For only retrieving the primaryMasterKey changing the property name in the query parameter to primaryMasterKey instead of primaryKey will work as expected.

But what if you want to connect to a SQL database, surely that will be much harder? In a way, you are correct if you authenticate with username and password. Let's assume you are and check how different picking the connection string for a SQL database is compared to keys for Redis and Cosmos Db.

$ az sql db show-connection-string --server dbserver --name mydb --client
",1433;Database=mydb;User ID=<username>;Password=<password>;Encrypt=true;Connection Timeout=30;"

That's pretty close to Redis, isn't it? Instead of list-keys it's show-connection-string. That makes sense as we have changed from working with keys and are explicitly looking for a connection string.

The only complication is that we have to separately get the username and password so that we can inject them when creating the user-secret. When we created the SQL user we saved the password to an Azure Keyvault and by using what we learned in part 1 it's not hard to inject it into the connection string.
PW=$(az keyvault secret show --vault-name mykeyvault-$ENVNAME --name mysecret --query value | sed -e 's/^"//' -e 's/"$//')

# Notice double qoutes to expand PW variable
CON=$(az sql db show-connection-string --server dbserver --name mydb --client | sed -e 's/^"//' -e 's/"$//' -e 's/<username>/myappuser/' -e "s/<password>/${PW}/")

dotnet user-secrets set ConnectionStrings:mydatabase $CON

The connection string is now available for the application when debugging locally and in my mind it's obvious that most if not all things running in Azure can or will be accessible by scripts using code pretty similar to what we have looked at today.

Hopefully, you now have a better grasp of how Azure CLI can be used for automation and not only as an ad-hoc command-line tool you sometimes use instead of the Azure portal.


This is how you can query for something not exposed by the default Azure CLI API. Instead of working against a particular thing you use resource and resource-type. If you are not sure what the resource type a particular thing is in Azure, you can either navigate to it in the portal (boo!) or run an az resource list and identify the type for the resource you are looking for.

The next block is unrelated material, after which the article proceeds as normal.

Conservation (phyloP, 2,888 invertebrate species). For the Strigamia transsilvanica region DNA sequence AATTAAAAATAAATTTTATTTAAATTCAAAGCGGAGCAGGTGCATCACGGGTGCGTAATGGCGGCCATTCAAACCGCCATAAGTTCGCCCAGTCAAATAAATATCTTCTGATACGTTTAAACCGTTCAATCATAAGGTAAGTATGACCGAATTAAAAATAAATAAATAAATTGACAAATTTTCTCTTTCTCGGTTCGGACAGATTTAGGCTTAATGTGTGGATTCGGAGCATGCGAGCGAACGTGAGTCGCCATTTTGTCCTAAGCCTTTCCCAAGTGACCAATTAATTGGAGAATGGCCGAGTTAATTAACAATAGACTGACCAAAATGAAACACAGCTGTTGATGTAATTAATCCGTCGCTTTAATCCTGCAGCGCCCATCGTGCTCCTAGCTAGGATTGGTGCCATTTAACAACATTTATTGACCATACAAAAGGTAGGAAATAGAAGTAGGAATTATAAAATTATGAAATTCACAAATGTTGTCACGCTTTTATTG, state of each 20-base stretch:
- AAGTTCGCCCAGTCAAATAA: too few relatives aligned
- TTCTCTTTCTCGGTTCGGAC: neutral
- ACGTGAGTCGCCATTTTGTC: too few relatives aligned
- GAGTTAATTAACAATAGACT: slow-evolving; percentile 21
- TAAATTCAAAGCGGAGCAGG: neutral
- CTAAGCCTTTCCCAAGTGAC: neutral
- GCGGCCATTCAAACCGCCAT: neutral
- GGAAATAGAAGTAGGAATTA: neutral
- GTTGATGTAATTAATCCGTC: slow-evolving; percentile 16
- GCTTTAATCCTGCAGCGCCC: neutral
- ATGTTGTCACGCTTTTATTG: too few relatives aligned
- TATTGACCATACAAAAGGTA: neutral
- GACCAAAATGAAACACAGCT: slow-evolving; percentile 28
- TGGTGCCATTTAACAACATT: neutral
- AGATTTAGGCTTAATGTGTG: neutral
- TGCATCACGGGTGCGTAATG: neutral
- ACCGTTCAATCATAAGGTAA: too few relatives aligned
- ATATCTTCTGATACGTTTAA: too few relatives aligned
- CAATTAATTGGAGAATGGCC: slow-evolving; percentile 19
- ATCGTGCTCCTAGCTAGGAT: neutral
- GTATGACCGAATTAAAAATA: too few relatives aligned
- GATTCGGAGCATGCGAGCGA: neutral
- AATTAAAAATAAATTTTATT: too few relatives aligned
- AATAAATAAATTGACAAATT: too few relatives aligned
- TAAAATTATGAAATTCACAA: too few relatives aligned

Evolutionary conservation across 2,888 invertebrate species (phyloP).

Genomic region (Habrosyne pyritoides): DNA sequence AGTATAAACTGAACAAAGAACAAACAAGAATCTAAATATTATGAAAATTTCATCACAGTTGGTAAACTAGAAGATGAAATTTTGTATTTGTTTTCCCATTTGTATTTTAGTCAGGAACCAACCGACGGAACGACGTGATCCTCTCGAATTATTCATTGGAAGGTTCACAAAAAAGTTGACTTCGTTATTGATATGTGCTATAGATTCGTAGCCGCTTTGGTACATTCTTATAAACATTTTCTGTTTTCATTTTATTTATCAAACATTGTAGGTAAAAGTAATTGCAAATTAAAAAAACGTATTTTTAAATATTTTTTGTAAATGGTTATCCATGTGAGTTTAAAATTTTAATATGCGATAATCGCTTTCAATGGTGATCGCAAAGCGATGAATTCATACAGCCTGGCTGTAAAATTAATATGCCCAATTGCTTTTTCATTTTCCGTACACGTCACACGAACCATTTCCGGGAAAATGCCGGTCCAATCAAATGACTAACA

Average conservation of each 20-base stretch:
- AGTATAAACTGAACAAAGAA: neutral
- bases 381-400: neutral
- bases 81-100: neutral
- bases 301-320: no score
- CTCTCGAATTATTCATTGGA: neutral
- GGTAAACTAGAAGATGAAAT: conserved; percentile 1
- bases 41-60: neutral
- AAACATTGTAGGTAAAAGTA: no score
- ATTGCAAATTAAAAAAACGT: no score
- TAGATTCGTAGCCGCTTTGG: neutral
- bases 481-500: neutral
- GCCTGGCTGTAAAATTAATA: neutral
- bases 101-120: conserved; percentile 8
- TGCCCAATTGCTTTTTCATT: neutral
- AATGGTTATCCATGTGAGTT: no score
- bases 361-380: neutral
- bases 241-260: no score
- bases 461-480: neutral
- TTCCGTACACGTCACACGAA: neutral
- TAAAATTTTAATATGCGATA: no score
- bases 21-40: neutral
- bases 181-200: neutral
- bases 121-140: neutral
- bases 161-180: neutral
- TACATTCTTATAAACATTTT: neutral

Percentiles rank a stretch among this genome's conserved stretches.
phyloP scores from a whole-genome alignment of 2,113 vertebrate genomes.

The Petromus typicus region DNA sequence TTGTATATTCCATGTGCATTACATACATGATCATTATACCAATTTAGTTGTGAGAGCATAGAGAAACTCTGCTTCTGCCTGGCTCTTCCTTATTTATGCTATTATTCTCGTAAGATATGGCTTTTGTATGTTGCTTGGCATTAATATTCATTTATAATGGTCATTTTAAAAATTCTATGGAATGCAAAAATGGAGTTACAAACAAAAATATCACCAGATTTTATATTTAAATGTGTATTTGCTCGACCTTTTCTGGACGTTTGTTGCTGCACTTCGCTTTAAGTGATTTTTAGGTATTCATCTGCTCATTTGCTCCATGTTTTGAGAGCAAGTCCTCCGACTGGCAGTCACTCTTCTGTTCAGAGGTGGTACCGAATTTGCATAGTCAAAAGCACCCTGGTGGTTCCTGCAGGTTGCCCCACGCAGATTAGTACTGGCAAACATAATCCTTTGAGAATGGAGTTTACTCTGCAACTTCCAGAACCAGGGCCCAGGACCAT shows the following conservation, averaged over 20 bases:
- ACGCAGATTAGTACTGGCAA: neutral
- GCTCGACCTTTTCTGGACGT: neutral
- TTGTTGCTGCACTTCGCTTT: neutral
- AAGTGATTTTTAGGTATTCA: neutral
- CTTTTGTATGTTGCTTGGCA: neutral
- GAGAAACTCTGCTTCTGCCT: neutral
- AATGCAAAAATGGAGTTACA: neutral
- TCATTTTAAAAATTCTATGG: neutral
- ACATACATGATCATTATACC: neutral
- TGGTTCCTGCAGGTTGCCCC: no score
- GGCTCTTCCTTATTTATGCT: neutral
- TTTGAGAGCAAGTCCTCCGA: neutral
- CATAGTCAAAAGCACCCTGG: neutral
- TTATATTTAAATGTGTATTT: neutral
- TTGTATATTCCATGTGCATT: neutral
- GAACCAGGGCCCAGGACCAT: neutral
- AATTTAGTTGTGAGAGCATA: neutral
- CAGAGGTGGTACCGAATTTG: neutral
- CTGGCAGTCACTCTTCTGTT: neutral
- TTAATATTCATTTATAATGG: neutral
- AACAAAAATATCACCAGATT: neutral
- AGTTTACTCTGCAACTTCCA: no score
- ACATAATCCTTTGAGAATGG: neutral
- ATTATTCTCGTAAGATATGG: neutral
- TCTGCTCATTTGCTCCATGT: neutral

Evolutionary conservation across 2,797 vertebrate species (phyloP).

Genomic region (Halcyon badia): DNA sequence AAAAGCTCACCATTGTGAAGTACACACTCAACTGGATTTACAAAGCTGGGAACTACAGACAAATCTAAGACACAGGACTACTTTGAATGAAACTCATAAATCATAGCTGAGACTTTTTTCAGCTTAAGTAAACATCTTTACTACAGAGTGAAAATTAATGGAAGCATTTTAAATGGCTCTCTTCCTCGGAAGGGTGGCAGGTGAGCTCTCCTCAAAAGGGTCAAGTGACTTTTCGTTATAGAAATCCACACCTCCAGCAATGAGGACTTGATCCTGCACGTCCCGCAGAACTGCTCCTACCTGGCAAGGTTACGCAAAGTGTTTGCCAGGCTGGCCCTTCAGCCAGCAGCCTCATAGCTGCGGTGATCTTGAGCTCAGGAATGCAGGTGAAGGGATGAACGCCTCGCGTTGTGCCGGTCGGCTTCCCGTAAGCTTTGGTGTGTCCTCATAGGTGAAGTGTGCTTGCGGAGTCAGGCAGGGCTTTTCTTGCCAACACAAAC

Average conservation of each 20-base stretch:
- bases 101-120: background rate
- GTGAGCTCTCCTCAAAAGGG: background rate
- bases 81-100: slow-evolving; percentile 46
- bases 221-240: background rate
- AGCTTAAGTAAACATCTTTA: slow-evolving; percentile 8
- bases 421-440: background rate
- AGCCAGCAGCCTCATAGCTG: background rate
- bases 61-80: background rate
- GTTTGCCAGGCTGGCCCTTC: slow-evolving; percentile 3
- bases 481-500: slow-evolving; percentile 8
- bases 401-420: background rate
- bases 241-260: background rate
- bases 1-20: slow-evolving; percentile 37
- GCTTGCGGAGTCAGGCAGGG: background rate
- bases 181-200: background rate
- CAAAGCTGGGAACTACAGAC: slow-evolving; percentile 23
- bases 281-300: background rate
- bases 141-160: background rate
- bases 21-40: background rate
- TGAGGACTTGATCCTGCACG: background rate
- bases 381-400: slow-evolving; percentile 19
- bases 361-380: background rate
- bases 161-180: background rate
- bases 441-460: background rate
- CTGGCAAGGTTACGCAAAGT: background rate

In this scenario, I'll use Application Insights as the example for an Azure resource with something I need but isn't exposed by the normal API. Specifically, I'm looking for the InstrumentationKey to avoid using the same one in all of my environments.

For simplicity, let's say there is only one resource in the resource group the Application Insight that I am getting the Instrumentation key from:

$ az resource list --resource-group myapp-dev-rg
    "id": "/subscriptions//resourceGroups/myapp-dev-rg/providers/microsoft.insights/components/appinsights",
    "identity": null,
    "kind": "web",
    "location": "westeurope",
    "managedBy": null,
    "name": "appinsights",
    "plan": null,
    "properties": null,
    "resourceGroup": "myapp-dev-rg",
    "sku": null,
    "tags": {},
    "type": "microsoft.insights/components"

As you can see the type for Application Insights is microsoft.insights/components, which let's you do the query you actually want to do to get the Instrumentation key:

$ az resource show --resource-group myapp-dev-rg --name appinsights --resource-type microsoft.insights/components --query "properties.InstrumentationKey"